Articles Tagged with Defend Trade Secrets Act

  • A court may immecdiately grant the plaintiff a restraining order or preliminary injunction when there is a valid trade secret claim and the plaintiff may suffer irreparable harm without it.

  • Courts make the determination whether an injunction is necessary based on the evidence presented by the plaintiff at an initial application at the start of the case.

In a misappropriation of trade secrets lawsuit, one of the first actions taken by the court is to determine if an injunction will be available to protect the trade secret from use or disclosure pending a final resolution of the case.

Whether an injunction will be granted at the outset of the case pendente lite, or while the lawsuit is pending, is a critical must-win for both plaintiff and defendant. It will not only color the way the matter is handled, but in many cases reflects the ultimate outcome of the case.

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  • Statutes that protect the rights of the owners of trade secrets protect against ‘misappropriation’ of confidential information, which requires a defendant to take or use the trade secret without permission.

  • The inevitable disclosure doctrine can prevent an employee from working for another when the new job would inevitably require the use of the trade secrets of the former employ.  Intent to misappropriate the information is not an element.

  • A party seeking to prevent disclosure of a trade secret under the inevitable disclosure doctrine will probably not be able to pursue the remedies available under the federal Defend Trade Secrets Act or the state Uniform Trade Secrets Act.

When a key executive with access to key data leaves an information-intensive position to start a competing business, does the fact that inevitably the former employee will make use of sensitive state a claim under federal law? Quite possibly not.

The federal Defend Trade Secrets Act (DTSA ) and the uniform state law on which it is modelled turns on the concept of misappropriation and without it, there may be no basis.  Inevitable disclosure is a common-law doctrine and in itself may not create a right to sue under the these trade secret statutes.Trade Secret Attorneys | New Jersey | New York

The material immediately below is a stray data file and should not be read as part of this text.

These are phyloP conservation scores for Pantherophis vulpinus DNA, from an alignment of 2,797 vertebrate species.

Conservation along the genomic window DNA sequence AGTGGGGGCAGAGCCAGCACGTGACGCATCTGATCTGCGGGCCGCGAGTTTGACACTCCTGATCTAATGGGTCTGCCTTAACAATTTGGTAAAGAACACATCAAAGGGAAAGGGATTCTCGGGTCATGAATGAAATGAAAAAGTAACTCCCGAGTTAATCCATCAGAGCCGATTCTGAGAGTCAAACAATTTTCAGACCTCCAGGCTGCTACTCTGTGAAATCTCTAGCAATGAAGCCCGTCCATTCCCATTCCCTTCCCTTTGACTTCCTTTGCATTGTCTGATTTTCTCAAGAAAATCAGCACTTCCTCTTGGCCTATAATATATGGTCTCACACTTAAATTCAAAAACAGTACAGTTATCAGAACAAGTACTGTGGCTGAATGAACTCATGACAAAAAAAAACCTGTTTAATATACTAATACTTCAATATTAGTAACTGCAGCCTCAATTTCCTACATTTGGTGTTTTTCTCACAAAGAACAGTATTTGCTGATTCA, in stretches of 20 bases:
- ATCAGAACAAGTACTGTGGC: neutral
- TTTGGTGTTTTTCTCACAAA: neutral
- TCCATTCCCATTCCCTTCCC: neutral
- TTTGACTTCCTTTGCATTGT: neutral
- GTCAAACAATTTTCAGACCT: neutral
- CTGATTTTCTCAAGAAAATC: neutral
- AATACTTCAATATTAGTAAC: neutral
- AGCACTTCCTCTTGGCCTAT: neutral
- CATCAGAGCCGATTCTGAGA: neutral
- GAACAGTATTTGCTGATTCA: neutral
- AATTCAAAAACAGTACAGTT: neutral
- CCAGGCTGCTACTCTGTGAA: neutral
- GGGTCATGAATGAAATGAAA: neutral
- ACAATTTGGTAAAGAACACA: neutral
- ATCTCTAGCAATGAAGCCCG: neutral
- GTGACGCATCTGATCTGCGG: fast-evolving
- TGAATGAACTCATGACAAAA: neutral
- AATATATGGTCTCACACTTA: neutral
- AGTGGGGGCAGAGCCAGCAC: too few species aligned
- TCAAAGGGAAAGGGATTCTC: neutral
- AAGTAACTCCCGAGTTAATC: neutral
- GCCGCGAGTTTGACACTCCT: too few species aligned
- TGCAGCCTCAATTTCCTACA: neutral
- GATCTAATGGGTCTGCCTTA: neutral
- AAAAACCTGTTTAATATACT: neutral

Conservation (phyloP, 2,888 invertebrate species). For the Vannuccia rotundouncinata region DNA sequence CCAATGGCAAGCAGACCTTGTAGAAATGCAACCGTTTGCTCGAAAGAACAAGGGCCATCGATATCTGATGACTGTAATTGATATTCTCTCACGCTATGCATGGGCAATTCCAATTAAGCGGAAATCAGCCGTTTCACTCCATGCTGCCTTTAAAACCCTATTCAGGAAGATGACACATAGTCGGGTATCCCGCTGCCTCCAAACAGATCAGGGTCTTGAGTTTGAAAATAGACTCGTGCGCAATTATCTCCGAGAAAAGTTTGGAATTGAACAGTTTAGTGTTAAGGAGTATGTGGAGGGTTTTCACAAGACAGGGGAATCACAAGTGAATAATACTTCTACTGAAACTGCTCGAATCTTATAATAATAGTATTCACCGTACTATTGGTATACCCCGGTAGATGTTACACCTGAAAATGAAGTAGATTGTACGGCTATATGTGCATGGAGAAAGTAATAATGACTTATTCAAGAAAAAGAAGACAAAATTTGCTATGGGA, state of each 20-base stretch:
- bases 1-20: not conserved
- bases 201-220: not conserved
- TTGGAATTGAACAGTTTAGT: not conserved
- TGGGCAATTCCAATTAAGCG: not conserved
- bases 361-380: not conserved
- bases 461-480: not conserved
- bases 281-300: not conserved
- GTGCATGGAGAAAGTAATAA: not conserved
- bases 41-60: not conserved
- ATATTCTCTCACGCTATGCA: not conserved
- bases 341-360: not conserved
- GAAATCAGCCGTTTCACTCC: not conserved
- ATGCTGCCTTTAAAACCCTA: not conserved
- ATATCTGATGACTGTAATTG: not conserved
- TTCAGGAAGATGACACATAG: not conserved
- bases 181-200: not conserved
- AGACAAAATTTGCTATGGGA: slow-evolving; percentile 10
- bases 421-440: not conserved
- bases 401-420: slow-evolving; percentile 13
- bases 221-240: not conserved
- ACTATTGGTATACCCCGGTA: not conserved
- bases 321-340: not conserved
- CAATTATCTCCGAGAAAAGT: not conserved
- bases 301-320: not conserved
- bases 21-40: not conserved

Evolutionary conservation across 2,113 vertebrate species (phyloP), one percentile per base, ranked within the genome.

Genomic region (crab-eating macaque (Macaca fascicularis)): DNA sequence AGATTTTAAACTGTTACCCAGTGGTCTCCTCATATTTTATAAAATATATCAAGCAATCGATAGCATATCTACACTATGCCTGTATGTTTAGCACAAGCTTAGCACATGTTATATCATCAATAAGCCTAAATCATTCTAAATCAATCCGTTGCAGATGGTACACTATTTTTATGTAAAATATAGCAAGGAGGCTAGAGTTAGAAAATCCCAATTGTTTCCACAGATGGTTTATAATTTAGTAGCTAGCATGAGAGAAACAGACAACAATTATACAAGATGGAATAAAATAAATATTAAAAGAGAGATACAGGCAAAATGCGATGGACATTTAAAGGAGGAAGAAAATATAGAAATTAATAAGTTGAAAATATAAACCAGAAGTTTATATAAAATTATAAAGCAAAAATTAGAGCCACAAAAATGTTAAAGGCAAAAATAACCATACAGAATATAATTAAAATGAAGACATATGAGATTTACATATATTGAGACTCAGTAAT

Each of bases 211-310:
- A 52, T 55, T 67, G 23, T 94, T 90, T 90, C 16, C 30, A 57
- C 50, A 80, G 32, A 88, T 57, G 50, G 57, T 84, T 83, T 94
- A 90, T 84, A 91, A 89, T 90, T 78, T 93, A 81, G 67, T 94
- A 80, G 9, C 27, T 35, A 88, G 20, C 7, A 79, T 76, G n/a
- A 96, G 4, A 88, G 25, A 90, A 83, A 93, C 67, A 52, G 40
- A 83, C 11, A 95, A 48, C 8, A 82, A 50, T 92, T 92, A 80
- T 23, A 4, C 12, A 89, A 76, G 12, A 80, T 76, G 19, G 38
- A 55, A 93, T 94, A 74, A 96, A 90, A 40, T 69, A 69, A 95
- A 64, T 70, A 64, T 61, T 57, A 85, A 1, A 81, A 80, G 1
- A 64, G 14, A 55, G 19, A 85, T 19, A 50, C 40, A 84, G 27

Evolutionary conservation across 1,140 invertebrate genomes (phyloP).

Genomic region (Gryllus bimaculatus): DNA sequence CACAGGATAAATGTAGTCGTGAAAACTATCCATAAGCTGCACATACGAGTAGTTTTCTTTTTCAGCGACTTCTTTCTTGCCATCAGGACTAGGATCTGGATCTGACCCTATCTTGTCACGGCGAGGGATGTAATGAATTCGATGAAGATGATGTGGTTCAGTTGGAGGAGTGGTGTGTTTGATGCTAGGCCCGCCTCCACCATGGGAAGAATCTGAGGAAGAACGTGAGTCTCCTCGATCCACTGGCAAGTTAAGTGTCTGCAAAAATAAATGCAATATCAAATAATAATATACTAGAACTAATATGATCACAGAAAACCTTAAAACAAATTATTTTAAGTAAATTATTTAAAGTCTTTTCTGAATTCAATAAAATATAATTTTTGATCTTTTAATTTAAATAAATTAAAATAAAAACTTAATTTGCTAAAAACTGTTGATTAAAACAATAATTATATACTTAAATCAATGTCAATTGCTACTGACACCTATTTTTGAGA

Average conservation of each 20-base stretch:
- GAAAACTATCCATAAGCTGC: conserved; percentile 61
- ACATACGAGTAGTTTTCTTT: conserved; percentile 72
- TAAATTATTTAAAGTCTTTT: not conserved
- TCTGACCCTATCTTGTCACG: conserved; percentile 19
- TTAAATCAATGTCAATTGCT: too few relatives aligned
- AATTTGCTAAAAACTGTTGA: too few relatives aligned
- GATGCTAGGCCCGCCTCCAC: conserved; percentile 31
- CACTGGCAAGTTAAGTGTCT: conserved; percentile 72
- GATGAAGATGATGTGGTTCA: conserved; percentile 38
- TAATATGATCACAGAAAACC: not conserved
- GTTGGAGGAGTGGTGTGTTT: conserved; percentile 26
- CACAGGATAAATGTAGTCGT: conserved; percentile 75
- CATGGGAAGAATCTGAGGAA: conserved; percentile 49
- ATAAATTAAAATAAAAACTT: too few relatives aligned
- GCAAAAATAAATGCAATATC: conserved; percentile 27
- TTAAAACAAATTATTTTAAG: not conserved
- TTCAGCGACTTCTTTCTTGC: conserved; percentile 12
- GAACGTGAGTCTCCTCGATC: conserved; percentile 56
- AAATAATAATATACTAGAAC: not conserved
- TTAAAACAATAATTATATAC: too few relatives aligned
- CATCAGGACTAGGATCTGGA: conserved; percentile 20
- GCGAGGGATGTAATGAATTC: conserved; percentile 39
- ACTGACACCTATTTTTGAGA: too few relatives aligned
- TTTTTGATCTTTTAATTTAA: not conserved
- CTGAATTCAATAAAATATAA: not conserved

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The inevitable disclosure doctrine is legal principle in trade secret law that enables a former employer to prevent a former employee from accepting a new position with a rival if the new position’s responsibilities will unavoidably cause the person to divulge the trade secrets of the former employer. The doctrine may apply even if fthe former employer lacks concrete evidence that the employee has actually taken trade secrets or threatened to do so.

The Difference Between the DTSA and the Inevitable Disclosure Doctrine

In a federal court action, Paro Inc., a Delaware corporation, unsuccessfully sought an emergency temporary restraining order against former employee Luke Kohan, a New York resident, and his newly founded company, FirmKey Solutions LLC, claiming Kohan was in breach of a restrictive covenant and had misappropriated trade secrets. Paro, an artificial intelligence-powered marketplace, provides various finance and accounting solutions to businesses through its AI-powered platform. Continue reading

  • The touchstone of a trade secret is that it provides the owner of the information with a competitive advantage in their market.

  • Courts look at the cost of development, the difficulty in duplicating  and measurable benefits to ascertain whether a bona fide trade secret exists.

  • The first step in the defense of a trade secret is to examine whether there is real economic value to keeping the information secret.